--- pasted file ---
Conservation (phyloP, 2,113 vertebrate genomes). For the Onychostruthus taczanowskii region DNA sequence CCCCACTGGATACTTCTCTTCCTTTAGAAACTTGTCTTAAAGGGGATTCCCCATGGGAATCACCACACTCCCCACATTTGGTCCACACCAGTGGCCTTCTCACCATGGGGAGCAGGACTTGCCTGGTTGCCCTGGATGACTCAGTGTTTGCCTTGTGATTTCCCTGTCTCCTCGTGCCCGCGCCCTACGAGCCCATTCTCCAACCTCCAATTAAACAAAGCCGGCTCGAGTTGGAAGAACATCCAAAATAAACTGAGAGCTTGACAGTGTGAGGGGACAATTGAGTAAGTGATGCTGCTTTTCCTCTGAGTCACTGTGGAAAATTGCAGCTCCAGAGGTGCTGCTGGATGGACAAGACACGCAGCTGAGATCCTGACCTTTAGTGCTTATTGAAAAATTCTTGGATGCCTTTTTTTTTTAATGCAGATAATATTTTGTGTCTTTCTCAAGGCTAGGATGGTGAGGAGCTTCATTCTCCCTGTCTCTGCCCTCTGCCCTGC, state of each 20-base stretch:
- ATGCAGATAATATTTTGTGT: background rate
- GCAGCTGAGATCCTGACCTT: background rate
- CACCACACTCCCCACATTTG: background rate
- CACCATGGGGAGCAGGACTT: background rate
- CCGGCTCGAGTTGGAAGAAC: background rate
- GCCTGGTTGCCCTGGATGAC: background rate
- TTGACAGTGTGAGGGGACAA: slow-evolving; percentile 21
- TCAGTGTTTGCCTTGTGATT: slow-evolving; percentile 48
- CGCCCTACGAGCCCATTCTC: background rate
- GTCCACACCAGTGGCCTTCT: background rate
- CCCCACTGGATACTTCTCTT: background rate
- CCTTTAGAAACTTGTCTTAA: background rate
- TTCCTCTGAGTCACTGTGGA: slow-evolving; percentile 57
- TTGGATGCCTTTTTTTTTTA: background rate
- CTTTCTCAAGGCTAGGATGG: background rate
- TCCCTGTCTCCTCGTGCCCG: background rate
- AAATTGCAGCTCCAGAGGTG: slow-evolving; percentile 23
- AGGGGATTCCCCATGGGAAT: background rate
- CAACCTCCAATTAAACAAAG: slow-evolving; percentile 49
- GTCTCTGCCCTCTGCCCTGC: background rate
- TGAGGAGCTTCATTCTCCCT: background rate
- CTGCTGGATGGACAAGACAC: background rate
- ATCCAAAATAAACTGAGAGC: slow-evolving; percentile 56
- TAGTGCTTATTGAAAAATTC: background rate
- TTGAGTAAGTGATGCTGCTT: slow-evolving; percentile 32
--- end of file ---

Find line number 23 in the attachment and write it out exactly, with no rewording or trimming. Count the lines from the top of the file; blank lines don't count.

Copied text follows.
- CTGCTGGATGGACAAGACAC: background rate